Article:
On August 8, the Pew Research Center hosted a round-table on “Religion Trends in the US,” featuring sociologists Claude Fischer of the University of California at Berkeley and Michael Hout of New York University; Gallup’s Editor-in-Chief Frank Newport; and the Pew Research Center’s Greg Smith, the Director of US Religion Surveys for the Religion &…… Continue reading Examining Trends (Especially Decline) in Religious Groups
In 1962, my final “honours” year at the University of Queensland, we Adventist students there formed QUSDAS, the Queensland University Seventh-day Adventist Society. We became extremely close as a group, meeting two Friday evenings per month, debating questions concerning our faith and our studies eagerly and persistently, and attending—and in 1964 hosting—an annual national convention…… Continue reading Toward A Sociological Understanding of the Evolution of Adventism: What Had Shaped the Adventism We Knew in the 1960s? How Has It Changed Since? Where Is It Going?
New religious groups are formed frequently – there are probably hundreds per year around the globe. However, most of these come to nothing, for only a tiny fraction of them grow to any extent over time. Moreover, most of these, including most of those that become prominent denominations, eventually stagnate and then decline. The key…… Continue reading The Patterns, Sources, and Implications of Rapid Church Growth within International Seventh-day Adventism: Applying and Testing Stark’s Revised General Model
The Adventist prophet, Ellen White, had a comprehensive health vision in 1863, from which she concluded that there was an intimate relationship between physical and spiritual health. Her subsequent writing on this subject greatly influenced church leaders, who within three years opened the first Adventist health-related center, “for the care of the sick and to…… Continue reading From Separation to Integration: The Odyssey of the Seventh-day Adventist Hospital System in the US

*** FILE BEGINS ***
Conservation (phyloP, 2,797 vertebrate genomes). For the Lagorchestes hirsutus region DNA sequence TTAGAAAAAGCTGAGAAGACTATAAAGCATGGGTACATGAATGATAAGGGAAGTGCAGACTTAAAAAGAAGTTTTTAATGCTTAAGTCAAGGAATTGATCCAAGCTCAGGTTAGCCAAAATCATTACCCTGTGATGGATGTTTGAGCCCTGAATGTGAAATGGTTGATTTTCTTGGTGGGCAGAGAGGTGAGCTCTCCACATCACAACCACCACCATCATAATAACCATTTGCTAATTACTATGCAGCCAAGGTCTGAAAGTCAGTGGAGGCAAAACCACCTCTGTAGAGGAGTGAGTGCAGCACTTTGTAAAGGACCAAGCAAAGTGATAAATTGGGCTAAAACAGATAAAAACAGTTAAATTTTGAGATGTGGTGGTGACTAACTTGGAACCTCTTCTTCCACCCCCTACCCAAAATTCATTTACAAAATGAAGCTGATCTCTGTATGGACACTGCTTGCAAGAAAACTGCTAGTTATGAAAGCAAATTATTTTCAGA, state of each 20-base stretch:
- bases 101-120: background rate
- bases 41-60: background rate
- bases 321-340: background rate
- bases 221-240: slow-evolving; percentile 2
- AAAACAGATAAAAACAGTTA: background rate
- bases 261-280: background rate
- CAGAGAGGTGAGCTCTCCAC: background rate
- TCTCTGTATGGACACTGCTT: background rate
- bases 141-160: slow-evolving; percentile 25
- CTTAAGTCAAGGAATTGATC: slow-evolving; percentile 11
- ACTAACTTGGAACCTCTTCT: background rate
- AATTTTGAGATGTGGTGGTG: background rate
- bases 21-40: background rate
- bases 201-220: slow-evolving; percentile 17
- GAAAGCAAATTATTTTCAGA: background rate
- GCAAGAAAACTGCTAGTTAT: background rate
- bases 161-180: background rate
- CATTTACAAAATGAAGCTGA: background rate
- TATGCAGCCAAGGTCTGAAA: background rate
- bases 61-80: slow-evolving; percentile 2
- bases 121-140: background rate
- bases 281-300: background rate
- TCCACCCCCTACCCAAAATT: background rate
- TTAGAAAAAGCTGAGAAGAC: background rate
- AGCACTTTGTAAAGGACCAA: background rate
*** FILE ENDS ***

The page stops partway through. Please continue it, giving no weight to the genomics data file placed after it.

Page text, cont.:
The center of Christianity moved slowly but surely during the twentieth century from the Developed World to the Developing World, so that the majority of Christians today are nonwhite (Jenkins, 2002). However, this “Southernized Christianity” has not confined its impact to the Global South: the patterns of international migration have shifted in recent decades, bringing…… Continue reading Immigrant Influx: The Impact of Large Numbers of Immigrants from the Developing World on Seventh-day Adventism in England, France, and The Netherlands
This book, edited by the chair of the Department of World Mission at Andrews University, home of the Adventist Seminary, with contributions from 30 scholars, administrators, pastors, teachers, and laypersons involved in cross-cultural missions and drawn from all continents, assesses the state of Adventist missions and the issues facing them. The book is divided into…… Continue reading Review of ‘Adventist Mission in the 21st Century’
Seventh-day Adventist missionaries entered Kenya in 1906. Because they were relatively late on the scene, and the British colonial government policy discouraged direct competition between missions, they concentrated their efforts for the first several decades on the region of western Kenya near Lake Victoria. Their efforts met with considerable success, so that by 1991 Adventists…… Continue reading Book Review: Religion and Social Change in Kenya